December 15, 2017, was another remarkable day for humanity’s space exploration journey: SpaceX launched a reused Dragon spacecraft atop a reused Falcon 9 rocket for the first time. The purpose of that Falcon 9 launch was to deliver over 2,200 kg (more than 4,800 pounds) of supplies, which include critical science instruments to the International Space Station. The mission was successful. After putting the Dragon spacecraft into orbit about 10 minutes after liftoff, Falcon 9 returned back and landed at Zone 1, a SpaceX facility at Cape Canaveral Air Force Station in Florida.
With that Falcon 9 launch, SpaceX, the American aerospace manufacturer, and space transport services company has moved one step closer to its dream of affordable, efficient reusable space flight. To date, SpaceX didn’t launch a pre-flown spacecraft atop a pre-flown rocket. But this time, both the Falcon 9 rocket and its payload have previous spaceflight experience. This Dragon spacecraft visited the ISS back in April 2015, and the Falcon 9 first stage launched a different Dragon toward the International Space Station in June 2017. This is the company’s 13th commercial cargo mission – also the 17th launch SpaceX has conducted in 2017, and the 20th successful first stage recovery overall for the company. Now, SpaceX can use this Falcon-9 rocket in future for the third time.
Continue reading Watch: Falcon 9 launch replay from liftoff to landing
Using data from exoplanet-hunting Kepler Space Telescope and machine learning algorithm from Google, researchers discovered an 8th planet orbiting a distant star. The newly discovered planet is circling Kepler-90, a G-type main sequence star (Sun-like star), 2,545 light years from Earth. It is named Kepler-90i.
According to the press release from NASA, Kepler-90i is “a sizzling hot, rocky planet that orbits its star once every 14.4 day“. In this case, computers using Google’s machine learning algorithm, “learned” to identify planets by finding in Kepler data instances where the telescope recorded signals from planets beyond our solar system, known as exoplanets.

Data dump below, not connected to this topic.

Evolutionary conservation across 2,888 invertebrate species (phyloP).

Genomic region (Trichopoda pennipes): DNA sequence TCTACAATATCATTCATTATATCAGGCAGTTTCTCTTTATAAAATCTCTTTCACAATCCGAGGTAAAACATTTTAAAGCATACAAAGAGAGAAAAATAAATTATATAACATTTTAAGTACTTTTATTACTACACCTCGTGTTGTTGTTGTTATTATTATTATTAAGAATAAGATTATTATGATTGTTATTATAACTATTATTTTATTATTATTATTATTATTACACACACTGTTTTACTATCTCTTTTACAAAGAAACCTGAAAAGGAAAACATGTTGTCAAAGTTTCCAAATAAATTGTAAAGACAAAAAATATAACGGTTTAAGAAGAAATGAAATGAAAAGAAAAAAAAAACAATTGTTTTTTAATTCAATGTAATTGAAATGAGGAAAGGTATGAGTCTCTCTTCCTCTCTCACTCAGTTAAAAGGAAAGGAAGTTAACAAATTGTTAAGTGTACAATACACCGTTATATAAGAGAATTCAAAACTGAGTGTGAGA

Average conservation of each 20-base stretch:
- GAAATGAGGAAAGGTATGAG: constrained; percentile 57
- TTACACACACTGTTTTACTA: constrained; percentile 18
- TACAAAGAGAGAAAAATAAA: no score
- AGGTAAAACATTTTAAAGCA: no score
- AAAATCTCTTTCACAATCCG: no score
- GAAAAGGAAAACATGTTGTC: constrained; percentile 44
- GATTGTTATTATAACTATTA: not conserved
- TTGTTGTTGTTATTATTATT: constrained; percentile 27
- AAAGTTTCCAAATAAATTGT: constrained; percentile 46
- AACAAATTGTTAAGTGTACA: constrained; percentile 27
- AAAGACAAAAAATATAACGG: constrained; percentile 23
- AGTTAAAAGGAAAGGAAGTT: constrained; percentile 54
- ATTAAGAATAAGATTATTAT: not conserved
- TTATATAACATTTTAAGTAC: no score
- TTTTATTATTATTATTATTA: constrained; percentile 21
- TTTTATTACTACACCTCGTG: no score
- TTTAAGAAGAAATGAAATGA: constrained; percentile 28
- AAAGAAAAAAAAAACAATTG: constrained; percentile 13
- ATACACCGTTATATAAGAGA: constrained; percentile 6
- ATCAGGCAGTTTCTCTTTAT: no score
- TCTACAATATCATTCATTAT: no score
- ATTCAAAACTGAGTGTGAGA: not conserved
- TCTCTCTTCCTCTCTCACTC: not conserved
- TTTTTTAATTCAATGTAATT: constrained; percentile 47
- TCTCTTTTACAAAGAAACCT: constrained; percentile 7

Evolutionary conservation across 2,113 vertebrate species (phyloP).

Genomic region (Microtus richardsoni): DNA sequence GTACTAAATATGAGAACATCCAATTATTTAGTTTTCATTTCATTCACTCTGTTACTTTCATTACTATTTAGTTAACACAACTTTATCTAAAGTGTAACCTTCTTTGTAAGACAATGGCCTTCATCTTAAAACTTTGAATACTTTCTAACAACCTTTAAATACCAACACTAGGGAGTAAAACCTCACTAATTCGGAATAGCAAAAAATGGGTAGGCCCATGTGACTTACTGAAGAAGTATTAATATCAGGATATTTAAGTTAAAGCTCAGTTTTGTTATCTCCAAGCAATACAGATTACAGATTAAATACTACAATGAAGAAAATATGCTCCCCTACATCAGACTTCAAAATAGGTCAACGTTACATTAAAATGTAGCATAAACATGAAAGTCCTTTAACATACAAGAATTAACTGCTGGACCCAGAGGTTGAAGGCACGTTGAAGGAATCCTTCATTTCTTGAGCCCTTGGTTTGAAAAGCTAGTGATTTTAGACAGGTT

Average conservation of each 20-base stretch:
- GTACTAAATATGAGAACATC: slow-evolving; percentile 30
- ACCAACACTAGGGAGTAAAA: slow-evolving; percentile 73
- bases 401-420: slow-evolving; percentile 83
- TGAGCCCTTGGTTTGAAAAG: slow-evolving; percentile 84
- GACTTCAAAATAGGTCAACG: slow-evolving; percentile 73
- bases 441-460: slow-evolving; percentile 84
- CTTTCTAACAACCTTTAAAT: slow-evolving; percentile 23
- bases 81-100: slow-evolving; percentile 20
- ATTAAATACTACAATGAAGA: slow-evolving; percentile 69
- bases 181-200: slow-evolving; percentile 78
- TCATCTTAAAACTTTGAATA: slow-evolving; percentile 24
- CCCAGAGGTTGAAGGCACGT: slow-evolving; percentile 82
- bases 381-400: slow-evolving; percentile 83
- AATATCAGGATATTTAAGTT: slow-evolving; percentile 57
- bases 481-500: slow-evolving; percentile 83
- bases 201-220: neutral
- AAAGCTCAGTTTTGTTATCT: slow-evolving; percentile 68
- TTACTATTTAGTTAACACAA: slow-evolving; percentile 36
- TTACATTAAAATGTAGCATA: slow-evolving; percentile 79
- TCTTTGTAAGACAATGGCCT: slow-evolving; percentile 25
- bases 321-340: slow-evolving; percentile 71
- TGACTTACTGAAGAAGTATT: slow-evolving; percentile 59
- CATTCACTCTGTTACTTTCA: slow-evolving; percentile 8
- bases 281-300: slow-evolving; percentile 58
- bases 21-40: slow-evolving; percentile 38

Continue reading Watch: An 8th Planet Orbiting a Distant Star was Discovered using Artificial Intelligence and Kepler data
For the 45th anniversary of the Apollo 17 lunar landing mission, NASA has published an amazing website: “Apollo 17 in Real-time. The Last Mission to the Moon – A real-time journey through the Apollo 17 mission”. You can see the events in real-time either joining at 1 minute to the launch or in-progress, 45 years ago to the second.
On the website apollo17.org, you can access over 300 hours of audio, over 22 hours of video, over 4,200 photos and relive every moment as it occurred in 1972.
Continue reading Apollo 17, The Last Mission to the Moon in Real Time
In December 2014, an underwater volcano has made a new island with a 120-meter (400-foot) summit in the South Pacific, between two older islands (Hunga Tonga and Hunga Ha’apai) in the kingdom of Tonga. NASA satellites captured the amazing process.
On December 19, 2014, Hunga Tonga-Hunga Ha’apai, a volcano located about 30 kilometers (19 miles) south-southeast of Fonuafo’ou (also known as Falcon Island) in the kingdom of Tonga began erupting. The nearby tourists filmed the huge explosion. The eruption continued into 2015. On January 11, 2015, a tall ash cloud rising 9 kilometers (30,000 feet) into the sky, causing a number of other flights between New Zealand and Tonga were canceled. By January 16, when the plume cleared and the ash settled, a new island had been formed by the explosion. The new island also called Hunga Tonga-Hunga Ha’apai.